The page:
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Popeye the Sailor (1949-1957 Famous Studios Era Cartoons)

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Popeye the Sailor (1949-1957 Famous Studios Era Cartoons)
Popeye1948.png
"I can't stands N'more" - Popeye
Distributed by: Famous Studios (1949-1956)
Paramount Cartoon Studios (1957)
Warner Bros. Pictures (currently)
Starring: Mae Questel
Jack Mercer
Jackson Beck
Episodes: 70 shorts


Popeye the Sailor is an animated series based on the comic strip with the same name. While the Fleischer Studios cartoons, as well as some of the early Famous Studios cartoons from the 1940s, were well-received by critics and animation fans alike, the same can’t be said about Famous Studios' later Popeye cartoons from 1949 to 1957, which received mixed reviews by critics and fans alike.

Shorts

1949

  • "Popeye's Premiere" (Kneitel/Tendlar; March 25; with Popeye and Olive Oyl; first cartoon on this era)
  • "Lumberjack and Jill" (Kneitel/Johnson; May 27; produced in Polacolor)
  • "Hot Air Aces" (Sparber/Eugster; June 24; final Popeye cartoon produced in Polacolor)
  • "A Balmy Swami" (Sparber/Johnson; July 22)
  • "Tar with a Star" (Tytla/Germanetti; August 12)
  • "Silly Hillbilly" (Sparber/Johnson; September 9)
  • "Barking Dogs Don't Fite" (Sparber/Johnson; October 28)
  • "The Fly's Last Flight" (Kneitel/Johnson; December 23; with Popeye)

1950

  • "How Green Is My Spinach" (Kneitel/Johnson; January 27)
  • "Gym Jam" (Sparber/Johnson; March 27)
  • "Beach Peach" (Kneitel/Johnson; May 12)
  • "Jitterbug Jive" (Tytla/Germanetti; June 23)
  • "Popeye Makes a Movie" (Kneitel/Johnson; August 11)
  • "Baby Wants Spinach" (Kneitel/Eugster; September 29)
  • "Quick on the Vigor" (Kneitel/Johnson; October 6)
  • "Riot in Rhythm" (Kneitel/Johnson; November 10)
  • "The Farmer and the Belle" (Kneitel/Johnson; December 1)

1951

  • "Vacation with Play" (Kneitel/Johnson; January 19)
  • "Thrill of Fair" (Kneitel/Johnson; April 20)
  • "Alpine for You" (Sparber/Muffatti; May 18)
  • "Double-Cross-Country Race" (Kneitel/Johnson; June 15)
  • "Pilgrim Popeye" (Sparber/Eugster; July 13)
  • "Let's Stalk Spinach" (Kneitel/Muffatti; October 19)
  • "Punch and Judo" (Sparber/Johnson; November 16)

1952

  • "Popeye's Pappy" (Sparber/Johnson; January 25)
  • "Lunch with a Punch" (Sparber/Eugster; March 14)
  • "Swimmer Take All" (Sparber/Johnson; May 16)
  • "Friend or Phony" (Sparber/Eugster; June 20)
  • "Tots of Fun" (Kneitel/Johnson/Endres; August 15)
  • "Popalong Popeye" (Kneitel/Johnson; August 29)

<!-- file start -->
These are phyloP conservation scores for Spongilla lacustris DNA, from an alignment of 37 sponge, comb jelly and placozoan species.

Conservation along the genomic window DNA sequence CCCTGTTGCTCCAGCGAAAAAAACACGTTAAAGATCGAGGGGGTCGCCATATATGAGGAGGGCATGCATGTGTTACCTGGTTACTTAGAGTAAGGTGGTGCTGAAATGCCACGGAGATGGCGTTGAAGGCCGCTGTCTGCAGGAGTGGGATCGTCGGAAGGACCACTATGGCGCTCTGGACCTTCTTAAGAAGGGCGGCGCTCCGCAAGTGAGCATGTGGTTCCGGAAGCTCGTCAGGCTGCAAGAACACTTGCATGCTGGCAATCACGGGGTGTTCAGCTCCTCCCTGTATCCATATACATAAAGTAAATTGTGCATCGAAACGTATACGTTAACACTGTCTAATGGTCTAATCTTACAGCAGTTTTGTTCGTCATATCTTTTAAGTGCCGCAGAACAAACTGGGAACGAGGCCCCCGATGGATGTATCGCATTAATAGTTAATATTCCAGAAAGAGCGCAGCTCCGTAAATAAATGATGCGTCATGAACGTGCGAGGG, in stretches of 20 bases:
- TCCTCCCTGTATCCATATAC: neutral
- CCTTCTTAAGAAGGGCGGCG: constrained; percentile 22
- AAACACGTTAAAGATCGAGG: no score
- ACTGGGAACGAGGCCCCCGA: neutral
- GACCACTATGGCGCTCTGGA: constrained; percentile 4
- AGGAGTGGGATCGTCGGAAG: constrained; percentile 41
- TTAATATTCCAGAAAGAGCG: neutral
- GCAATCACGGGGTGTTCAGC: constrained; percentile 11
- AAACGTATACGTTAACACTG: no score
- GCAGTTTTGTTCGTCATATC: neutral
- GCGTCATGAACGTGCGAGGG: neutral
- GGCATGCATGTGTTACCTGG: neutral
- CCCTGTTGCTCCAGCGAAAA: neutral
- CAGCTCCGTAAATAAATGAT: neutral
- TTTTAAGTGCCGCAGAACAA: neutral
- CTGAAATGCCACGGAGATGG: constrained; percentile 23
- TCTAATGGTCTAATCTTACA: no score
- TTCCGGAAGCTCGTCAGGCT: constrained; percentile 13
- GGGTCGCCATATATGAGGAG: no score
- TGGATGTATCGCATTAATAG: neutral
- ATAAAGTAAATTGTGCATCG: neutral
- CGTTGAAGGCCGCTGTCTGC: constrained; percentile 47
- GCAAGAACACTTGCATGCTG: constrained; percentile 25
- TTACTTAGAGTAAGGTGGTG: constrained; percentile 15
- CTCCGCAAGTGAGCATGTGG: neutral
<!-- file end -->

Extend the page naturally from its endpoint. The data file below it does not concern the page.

• "Shuteye Popeye" (Sparber/Eugster; October 3)
  • "Big Bad Sindbad" (Kneitel/Johnson; December 12)

1953

  • "Ancient Fistory" (Kneitel/Eugster; January 30)
  • "Child Sockology" (Sparber/Johnson/Endres; March 27)
  • "Popeye's Mirthday" (Kneitel/Johnson/Endres; May 22)
  • "Toreadorable" (Kneitel/Johnson; June 12)
  • "Baby Wants a Battle" (Kneitel/Johnson; July 24)
  • "Firemen's Brawl" (Sparber/Johnson/Endres; August 21)
  • "Popeye, the Ace of Space" (Kneitel/Eugster/Germanetti/Pattengill; October 2; released as a 3D Stereotoon)
  • "Shaving Muggs" (Kneitel/Johnson; October 9)

1954

  • "Floor Flusher" (Sparber/Golden; January 1)
  • "Popeye's 20th Anniversary" (Sparber/Eugster; April 2)
  • "Taxi-Turvy" (Kneitel/Johnson; June 4)
  • "Bride and Gloom" (Sparber/Johnson; July 2)
  • "Greek Mirthology" (Kneitel/Golden; August 13)
  • "Fright to the Finish" (Kneitel/Eugster; August 27)
  • "Private Eye Popeye" (Kneitel/Johnson; November 12)
  • "Gopher Spinach" (Kneitel/Johnson; December 10)

1955

  • "Cookin' with Gags" (Sparber/Johnson; January 14)
  • "Nurse to Meet Ya" (Sparber/Eugster; February 11)
  • "Penny Antics" (Kneitel/Johnson/Endres; March 11)
  • "Beaus Will Be Beaus" (Sparber/Johnson; May 20)
  • "Gift of Gag" (Kneitel/Johnson/Endres; May 27)
  • "Car-azy Drivers" (Kneitel/Johnson; July 22)
  • "Mister and Mistletoe" (Sparber/Eugster; September 30)
  • "Cops Is Tops" (Kneitel/Johnson/Endres; November 4)
  • "A Job for a Gob" (Kneitel/Eugster; December 9)

1956

  • "Hill-billing and Cooing" (Kneitel/Johnson; January 13)
  • "Popeye for President" (Kneitel/Johnson/Endres; March 30)
  • "Out to Punch" (Kneitel/Johnson; June 8)